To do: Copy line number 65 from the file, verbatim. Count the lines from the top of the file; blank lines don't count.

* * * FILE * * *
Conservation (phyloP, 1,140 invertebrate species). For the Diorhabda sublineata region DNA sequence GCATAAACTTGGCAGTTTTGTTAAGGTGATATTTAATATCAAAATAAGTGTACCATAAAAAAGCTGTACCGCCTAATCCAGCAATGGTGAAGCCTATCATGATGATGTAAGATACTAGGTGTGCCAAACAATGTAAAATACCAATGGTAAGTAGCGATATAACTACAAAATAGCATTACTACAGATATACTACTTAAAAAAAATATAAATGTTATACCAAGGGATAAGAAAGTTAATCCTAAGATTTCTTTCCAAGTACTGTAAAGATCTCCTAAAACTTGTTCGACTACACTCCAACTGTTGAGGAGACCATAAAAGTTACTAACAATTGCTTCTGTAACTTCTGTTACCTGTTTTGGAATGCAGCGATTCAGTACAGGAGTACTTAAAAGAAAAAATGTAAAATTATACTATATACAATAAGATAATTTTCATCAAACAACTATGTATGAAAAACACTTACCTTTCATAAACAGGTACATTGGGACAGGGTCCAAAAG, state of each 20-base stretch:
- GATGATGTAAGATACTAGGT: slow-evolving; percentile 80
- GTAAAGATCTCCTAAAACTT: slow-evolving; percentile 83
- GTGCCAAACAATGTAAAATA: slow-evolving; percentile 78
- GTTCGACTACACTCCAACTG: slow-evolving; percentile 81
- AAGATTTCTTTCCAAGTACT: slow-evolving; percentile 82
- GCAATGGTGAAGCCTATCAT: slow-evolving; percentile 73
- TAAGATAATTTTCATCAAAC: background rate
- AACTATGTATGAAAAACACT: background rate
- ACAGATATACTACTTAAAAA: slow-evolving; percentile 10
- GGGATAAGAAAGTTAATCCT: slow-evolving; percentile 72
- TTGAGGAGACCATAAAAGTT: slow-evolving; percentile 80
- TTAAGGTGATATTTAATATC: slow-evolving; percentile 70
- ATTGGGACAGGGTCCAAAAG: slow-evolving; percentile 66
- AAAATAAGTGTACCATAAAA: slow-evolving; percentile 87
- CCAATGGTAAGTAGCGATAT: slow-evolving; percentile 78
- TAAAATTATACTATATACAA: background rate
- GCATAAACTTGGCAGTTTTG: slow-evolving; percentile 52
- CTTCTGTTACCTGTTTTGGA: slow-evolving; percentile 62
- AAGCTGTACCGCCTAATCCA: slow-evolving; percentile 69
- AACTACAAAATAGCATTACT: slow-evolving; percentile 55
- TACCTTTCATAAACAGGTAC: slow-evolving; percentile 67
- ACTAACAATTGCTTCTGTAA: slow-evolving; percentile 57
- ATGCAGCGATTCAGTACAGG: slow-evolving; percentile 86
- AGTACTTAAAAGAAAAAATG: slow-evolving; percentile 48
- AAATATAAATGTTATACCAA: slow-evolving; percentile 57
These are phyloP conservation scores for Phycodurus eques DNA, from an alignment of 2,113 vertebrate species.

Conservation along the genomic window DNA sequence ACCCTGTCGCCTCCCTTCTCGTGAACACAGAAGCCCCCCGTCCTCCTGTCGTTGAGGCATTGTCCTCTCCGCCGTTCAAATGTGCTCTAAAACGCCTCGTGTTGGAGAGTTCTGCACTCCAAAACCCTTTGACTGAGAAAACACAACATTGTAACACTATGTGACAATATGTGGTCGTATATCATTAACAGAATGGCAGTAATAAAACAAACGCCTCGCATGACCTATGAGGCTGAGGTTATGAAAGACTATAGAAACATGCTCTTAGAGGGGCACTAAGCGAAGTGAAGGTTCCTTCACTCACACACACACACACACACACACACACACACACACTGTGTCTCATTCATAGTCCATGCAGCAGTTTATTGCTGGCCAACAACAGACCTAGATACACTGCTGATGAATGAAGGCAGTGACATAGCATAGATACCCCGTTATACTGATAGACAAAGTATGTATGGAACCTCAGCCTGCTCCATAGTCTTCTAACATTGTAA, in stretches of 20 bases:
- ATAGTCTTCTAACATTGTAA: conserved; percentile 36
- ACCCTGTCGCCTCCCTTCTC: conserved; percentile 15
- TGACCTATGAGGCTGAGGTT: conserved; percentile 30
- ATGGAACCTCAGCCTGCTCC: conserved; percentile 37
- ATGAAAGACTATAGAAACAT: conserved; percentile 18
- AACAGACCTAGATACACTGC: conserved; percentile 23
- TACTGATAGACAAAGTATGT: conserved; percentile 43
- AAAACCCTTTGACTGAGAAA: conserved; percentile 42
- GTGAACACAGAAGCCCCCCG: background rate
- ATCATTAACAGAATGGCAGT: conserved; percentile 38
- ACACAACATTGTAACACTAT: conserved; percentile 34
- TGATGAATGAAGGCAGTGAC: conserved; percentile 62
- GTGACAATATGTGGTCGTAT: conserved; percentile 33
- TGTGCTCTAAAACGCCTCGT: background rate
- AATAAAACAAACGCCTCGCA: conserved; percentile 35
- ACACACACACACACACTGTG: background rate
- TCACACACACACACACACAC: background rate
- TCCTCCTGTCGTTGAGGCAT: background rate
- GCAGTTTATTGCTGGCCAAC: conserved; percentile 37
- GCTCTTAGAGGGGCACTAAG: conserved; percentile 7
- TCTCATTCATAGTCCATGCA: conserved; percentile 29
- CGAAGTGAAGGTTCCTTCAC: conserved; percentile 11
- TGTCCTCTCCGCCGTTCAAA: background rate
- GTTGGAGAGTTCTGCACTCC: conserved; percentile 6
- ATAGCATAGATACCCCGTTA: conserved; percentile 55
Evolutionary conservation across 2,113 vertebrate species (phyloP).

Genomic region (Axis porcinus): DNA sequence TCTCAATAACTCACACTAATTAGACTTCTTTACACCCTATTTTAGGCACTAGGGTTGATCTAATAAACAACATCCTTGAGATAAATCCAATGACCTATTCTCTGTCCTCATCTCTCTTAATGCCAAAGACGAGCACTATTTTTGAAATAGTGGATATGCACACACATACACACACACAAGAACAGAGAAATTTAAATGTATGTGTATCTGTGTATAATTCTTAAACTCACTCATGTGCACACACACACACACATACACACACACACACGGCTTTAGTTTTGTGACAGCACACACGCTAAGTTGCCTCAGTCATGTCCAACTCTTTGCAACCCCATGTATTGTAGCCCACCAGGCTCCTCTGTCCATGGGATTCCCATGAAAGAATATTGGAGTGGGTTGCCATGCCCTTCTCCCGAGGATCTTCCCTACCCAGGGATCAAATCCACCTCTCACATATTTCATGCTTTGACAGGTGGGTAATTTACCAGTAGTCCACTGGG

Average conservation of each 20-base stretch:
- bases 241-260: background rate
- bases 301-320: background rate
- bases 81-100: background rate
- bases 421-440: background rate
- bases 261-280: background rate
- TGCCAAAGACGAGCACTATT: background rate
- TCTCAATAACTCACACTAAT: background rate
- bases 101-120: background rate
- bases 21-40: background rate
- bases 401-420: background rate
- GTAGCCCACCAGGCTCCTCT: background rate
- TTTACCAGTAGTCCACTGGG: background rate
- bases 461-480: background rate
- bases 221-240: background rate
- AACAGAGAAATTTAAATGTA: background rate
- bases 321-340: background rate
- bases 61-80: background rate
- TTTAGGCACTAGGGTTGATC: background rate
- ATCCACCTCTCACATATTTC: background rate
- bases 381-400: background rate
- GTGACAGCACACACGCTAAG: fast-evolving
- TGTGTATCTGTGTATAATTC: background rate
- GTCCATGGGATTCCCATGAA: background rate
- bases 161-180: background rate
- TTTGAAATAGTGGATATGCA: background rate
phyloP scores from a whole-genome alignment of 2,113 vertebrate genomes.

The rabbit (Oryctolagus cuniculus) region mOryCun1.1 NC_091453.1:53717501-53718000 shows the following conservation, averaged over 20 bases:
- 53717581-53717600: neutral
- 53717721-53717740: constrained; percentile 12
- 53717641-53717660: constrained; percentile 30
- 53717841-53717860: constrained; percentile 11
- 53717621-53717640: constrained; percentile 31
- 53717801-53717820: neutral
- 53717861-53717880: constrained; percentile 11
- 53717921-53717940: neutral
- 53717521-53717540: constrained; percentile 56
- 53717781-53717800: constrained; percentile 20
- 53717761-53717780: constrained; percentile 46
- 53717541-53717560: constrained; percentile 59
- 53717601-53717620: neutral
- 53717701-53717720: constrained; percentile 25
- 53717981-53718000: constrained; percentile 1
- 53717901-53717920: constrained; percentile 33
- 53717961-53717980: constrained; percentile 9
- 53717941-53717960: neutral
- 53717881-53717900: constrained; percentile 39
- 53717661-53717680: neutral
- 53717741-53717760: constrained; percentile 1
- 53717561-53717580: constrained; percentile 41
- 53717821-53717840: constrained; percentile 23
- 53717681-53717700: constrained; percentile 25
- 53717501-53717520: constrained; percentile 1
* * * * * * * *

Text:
- bases 21-40: background rate